Often it is many months after an employee leaves before the discovery of a problem. The key to knowledge of a prior employee’s activities is the collection of a forensic image of the data on his or her computer prior to repurposing the computer. When obtaining a forensic image, the source media is protected so that no changes to it occur. A forensic image is a copy of the accessible data areas of digital media, preserving all the data on the media, including deleted files and the dates and times associated with them, as well as portions of deleted files that have been partially overwritten. Once preserved, examination can be conducted on the read-only image to determine if valuable company information has been stolen or improperly distributed.

In this digital age, it should be corporate policy to collect a forensic image of the computer systems of employees upon separation, especially if they are in key roles where your company’s data needs to be protected.

What becomes of your company’s outdated equipment? Most IT departments reformat the hard drives of outdated computers before they go out the door. Contrary to popular belief, reformatting digital media does not delete data. Rather, pointers to the data maintained in the file system are eliminated. A good analogy would be a library where the card catalog is disposed of, but the books still remain on the shelf.

Several years ago, M.I.T. graduate students Simson Garfinkel and Abhi Shelat purchased 158 used drives. On the 129 drives that were still working, they found thousands of active credit card numbers, along with pharmaceutical records, legal correspondence, and other valuable proprietary corporate information. In addition, 66 of the drives had more than 5 e-mail messages; one had more than 9,500. Less than 10% of the hard drives had been properly and thoroughly cleansed of recoverable data. While few thieves are likely to carry out a recovery effort as extensive as Garfinkel and Shelat's, it is still foolish to think that data on your hard drives donated or sold in the secondary market can’t be recovered. In fact, doing so isn't always illegal. The U.S. Supreme Court ruled in California vs. Greenwood that discarded materials confer no right to privacy, giving individuals the right to whatever they find on secondhand hard drives and other storage media.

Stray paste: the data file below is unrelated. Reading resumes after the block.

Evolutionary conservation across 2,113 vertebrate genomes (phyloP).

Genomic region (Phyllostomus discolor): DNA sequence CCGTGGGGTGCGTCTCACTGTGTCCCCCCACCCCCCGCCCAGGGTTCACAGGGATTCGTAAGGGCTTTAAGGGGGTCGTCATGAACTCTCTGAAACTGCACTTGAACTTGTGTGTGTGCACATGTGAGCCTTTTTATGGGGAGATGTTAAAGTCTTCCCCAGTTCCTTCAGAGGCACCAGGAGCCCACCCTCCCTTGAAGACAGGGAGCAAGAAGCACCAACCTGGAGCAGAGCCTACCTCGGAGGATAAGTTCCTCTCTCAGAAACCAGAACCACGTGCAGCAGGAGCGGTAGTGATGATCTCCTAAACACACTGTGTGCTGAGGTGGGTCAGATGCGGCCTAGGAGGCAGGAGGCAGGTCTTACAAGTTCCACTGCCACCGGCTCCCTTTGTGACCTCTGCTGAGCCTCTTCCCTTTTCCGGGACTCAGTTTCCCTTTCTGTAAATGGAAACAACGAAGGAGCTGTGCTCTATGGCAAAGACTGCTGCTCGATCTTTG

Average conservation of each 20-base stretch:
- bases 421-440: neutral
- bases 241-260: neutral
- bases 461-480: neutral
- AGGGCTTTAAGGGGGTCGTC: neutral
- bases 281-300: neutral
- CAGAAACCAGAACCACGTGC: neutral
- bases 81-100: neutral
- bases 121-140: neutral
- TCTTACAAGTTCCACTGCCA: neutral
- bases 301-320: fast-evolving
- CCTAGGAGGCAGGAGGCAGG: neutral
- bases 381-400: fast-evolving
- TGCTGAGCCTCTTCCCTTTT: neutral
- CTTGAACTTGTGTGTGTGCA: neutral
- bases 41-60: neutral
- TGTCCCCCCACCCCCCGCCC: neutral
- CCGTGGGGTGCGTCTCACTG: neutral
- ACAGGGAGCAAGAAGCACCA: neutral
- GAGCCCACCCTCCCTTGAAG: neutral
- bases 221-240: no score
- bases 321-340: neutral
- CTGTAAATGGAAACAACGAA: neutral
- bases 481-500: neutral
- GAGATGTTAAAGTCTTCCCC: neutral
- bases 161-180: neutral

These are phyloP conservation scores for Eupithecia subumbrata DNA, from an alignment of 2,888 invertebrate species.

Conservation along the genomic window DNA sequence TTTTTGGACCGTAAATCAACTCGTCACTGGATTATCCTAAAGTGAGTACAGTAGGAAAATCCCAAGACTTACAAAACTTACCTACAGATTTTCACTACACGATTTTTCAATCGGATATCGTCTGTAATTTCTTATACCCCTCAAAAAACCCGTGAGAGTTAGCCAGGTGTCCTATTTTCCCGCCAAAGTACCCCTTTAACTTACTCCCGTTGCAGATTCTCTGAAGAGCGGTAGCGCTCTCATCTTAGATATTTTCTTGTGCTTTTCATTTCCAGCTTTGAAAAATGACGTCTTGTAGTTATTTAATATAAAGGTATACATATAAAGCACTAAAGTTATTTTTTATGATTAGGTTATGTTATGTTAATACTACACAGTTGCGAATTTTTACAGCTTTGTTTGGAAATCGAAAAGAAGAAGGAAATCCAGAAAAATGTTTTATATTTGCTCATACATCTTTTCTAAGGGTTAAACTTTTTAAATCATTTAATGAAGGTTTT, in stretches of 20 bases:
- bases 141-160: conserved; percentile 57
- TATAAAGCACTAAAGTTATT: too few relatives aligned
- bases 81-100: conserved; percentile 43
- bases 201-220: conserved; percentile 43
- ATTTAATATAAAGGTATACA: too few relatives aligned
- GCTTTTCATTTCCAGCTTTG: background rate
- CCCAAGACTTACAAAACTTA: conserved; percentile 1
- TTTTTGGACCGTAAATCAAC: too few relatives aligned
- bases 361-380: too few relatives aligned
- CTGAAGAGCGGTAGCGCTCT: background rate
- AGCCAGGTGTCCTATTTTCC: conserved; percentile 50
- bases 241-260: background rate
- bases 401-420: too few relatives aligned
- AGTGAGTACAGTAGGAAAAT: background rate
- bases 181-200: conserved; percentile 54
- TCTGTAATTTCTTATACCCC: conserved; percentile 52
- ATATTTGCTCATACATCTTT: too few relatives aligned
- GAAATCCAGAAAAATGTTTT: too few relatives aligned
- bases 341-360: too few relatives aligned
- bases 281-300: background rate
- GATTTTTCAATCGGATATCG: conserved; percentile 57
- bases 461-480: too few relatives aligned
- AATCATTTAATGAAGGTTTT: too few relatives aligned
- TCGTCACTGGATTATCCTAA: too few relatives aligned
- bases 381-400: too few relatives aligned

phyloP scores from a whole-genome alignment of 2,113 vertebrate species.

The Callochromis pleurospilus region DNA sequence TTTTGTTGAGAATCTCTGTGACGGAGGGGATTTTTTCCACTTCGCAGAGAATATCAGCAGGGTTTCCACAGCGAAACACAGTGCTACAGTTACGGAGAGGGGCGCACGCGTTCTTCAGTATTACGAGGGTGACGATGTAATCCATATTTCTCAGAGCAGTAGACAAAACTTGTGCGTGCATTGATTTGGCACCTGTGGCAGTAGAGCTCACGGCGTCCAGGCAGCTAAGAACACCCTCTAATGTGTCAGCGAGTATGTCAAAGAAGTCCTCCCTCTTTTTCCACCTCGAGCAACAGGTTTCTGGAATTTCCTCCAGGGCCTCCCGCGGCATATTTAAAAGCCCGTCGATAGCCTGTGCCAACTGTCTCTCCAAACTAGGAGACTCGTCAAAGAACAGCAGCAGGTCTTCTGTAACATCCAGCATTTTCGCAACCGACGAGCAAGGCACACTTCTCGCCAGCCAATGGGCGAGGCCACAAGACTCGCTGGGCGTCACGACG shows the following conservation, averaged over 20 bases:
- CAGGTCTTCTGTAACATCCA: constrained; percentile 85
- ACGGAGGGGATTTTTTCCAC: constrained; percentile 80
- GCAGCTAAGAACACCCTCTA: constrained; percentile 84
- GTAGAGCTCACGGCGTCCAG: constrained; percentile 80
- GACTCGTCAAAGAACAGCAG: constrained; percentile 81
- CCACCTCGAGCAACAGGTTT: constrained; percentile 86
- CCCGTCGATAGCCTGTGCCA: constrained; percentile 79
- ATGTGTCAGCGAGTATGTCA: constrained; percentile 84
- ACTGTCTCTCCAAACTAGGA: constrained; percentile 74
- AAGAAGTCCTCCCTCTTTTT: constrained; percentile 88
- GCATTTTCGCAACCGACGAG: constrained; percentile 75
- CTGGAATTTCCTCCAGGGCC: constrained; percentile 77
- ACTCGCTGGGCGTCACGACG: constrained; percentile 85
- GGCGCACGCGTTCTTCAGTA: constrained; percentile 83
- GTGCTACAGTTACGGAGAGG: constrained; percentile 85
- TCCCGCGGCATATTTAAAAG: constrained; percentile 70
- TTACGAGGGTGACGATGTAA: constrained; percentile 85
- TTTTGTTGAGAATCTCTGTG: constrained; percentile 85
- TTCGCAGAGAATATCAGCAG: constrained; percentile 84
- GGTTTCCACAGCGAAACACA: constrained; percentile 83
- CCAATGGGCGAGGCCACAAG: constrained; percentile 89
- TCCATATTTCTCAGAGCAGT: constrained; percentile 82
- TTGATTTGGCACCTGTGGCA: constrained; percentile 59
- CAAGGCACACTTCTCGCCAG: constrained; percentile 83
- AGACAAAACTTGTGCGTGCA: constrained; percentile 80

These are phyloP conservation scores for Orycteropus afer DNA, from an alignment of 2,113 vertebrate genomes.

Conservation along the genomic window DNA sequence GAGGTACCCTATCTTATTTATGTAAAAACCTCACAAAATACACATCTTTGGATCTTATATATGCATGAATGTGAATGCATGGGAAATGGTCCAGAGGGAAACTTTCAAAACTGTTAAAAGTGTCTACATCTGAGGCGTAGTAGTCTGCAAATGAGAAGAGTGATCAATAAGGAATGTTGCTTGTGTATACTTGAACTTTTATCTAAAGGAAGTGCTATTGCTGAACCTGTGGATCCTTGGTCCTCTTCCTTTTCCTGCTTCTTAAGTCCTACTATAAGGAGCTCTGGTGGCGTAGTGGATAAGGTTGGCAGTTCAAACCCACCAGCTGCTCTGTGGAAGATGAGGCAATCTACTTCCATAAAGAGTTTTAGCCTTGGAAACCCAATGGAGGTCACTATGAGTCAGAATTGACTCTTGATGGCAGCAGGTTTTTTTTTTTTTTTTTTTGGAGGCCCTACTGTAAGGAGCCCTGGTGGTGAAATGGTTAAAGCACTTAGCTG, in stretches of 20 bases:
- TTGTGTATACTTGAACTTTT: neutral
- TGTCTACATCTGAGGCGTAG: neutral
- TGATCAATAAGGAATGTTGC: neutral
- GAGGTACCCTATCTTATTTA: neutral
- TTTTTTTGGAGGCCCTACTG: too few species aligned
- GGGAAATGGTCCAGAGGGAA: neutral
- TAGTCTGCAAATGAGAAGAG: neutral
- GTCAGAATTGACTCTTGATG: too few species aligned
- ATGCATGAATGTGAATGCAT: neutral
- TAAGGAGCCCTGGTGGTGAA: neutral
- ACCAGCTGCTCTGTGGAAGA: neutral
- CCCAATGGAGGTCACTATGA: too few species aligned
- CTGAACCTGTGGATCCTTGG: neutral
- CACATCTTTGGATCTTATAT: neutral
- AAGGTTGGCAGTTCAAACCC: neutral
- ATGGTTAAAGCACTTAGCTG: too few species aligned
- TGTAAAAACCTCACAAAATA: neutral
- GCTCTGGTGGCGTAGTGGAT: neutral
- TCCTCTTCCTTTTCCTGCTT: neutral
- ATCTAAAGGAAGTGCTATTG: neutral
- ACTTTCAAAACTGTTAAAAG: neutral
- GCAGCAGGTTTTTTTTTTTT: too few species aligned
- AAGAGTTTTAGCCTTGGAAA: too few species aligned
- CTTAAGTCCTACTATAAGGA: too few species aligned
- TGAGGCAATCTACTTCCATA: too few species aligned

We strongly recommend wiping of data on computers that will be disposed of and donated or sold in the secondary market. This may occur when an employee leaves a company or because of technology obsolescence. Wiping of the hard drive overwrites all the data on a drive.

As prudent management of a financial institution or a company in another industry with highly sensitive data, it is important to take active measures in safeguarding confidential data and protecting it from those that are not authorized access. Data can contain corporate jewels that must be protected. A risk management plan for data is a critical part of any company’s intellectual property protection strategy. Forensic imaging and the wiping of hard drives should be key components of your company’s risk management plan.

Intellectual Property Protection Using Computer Forensics - Where Does Your Company Data Go?
      by Kevin Fagalde and Julie Lewis